Putting one’s home into a trust is an increasingly popular strategy for aging homeowners and their families who want to ensure that the parents’ home is transferred to their survivors with a minimum of fuss and the fewest possible tax liabilities. It’s an excellent way both to preserve the value of what is often one’s chief asset for one’s heirs and to avoid the complexities and potential risks that can come with a traditional inheritance scenario. Unlike a will, the contents of which are part of the public record, the terms of a trust are private. And unlike a will, a trust is not subject to the review and possible challenge to the extent to which wills that are going probate are exposed. Nor will the heirs have to bear the burden of probate fees which can eat up to 7 percent of the home’s value – or wait for the process to end to gain ownership of the property.
The two general types of trust used most often for this purpose are the revocable trust and the irrevocable trust. In either instance the trust becomes the holder of the property and can exempt it from the standard process of inheritance. It can be structured with precise terms for disposing of the property involved. The revocable trust is the most popular, since it can be revoked, altered or amended at any time by the party creating the trust. Upon the death of that party, though, a revocable trust becomes an irrevocable trust, which, as the name implies, cannot be altered or revoked. Because of its flexibility, and the fact that the trustee, in most cases the person setting up the trust, retains essential control over the assets, a revocable trust answers the needs of most people. For these very reasons, though, it will not protect your assets from creditors, who can force the dissolution of a revocable trust and the surrender of any assets it may hold.
It’s also important to understand when a trust is not needed. The surviving spouse will automatically assume full ownership of a jointly-owned property without probate or any of the processes or inheritance taxes an heir would have to endure. So a trust is only useful for protecting assets that you want to leave to someone other than a co-owning spouse. They can be a useful way of ensuring that other designated heirs receive the property after the death of a spouse, something that cannot be guaranteed by a simple will. A third variation, called a Qualified Terminable Interest Property trust or QTIP trust can also be used in some limited instances to steer the disposition of property to a future heir. A trust can also be useful in protecting your property from being sold or mortgaged at some later point when a parent may be impaired or disabled and the property subject to financial dealings, unscrupulous or otherwise, that they may not be in a position to evaluate properly.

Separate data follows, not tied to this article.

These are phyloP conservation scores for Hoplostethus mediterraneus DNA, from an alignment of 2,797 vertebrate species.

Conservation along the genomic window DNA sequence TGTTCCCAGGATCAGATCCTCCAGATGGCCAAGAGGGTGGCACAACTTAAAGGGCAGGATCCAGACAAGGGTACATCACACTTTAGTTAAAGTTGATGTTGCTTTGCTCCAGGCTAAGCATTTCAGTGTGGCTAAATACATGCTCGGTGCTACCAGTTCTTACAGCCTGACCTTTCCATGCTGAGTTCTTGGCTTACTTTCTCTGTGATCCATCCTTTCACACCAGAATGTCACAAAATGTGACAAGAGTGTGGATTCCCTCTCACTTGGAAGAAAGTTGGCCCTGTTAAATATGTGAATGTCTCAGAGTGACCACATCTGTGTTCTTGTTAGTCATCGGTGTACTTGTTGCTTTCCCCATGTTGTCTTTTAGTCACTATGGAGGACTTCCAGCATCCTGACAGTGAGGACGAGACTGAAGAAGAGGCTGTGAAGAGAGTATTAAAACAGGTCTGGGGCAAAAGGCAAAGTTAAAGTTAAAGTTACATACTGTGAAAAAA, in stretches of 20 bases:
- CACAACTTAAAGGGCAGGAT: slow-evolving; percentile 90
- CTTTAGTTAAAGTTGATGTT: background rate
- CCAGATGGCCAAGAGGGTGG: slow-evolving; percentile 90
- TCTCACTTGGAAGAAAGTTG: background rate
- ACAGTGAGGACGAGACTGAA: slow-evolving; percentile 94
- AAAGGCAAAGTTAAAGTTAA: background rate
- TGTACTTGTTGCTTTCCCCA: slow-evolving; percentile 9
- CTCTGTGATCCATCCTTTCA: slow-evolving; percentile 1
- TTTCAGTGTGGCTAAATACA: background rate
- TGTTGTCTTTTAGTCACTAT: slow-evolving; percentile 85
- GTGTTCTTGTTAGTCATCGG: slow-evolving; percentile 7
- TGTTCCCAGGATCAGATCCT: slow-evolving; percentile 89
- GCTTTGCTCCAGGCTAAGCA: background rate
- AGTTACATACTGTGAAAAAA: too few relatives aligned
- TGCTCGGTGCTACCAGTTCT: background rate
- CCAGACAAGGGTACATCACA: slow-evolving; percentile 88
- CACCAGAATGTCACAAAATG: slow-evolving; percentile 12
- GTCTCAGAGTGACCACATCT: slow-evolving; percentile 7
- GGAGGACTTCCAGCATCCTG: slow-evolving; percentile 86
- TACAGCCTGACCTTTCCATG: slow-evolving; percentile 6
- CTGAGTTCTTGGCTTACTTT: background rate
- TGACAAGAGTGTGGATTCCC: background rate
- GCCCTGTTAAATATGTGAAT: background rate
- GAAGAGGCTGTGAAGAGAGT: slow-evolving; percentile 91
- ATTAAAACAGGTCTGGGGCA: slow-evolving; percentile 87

The amount of tax savings, if any, that are possible with a trust arrangement will vary according to each individual’s situation and often depend on the nature and size of other assets in one’s estate and where they are located. There is no guarantee that any savings will accrue unless the trust is structured along with other assets to create them. In some cases, property in a revocable trust may still be subject to federal and state taxes. It is essential to consult a tax professional to find out which strategy suits you best and how to structure any trusts that seem appropriate to your needs.
There are likely to be sizable upfront expenses involved in setting up a trust, mostly in the form of legal fees. You will need to transfer ownership of the home to the trust, a process that requires the review and approval of lenders as well as no small amount of official paperwork. And you will still need to have a will to specify your wishes on all of your other assets. Also for anyone hoping to qualify for Medicaid coverage in the expensive last stages of life, any assets held in a living or revocable trust controlled by you are considered your assets. You will want to weight these disadvantages against any presumed advantages before you go down this road.
Paul A. McLaughlin, Jr.
Senior Vice President
Chief Operating Officer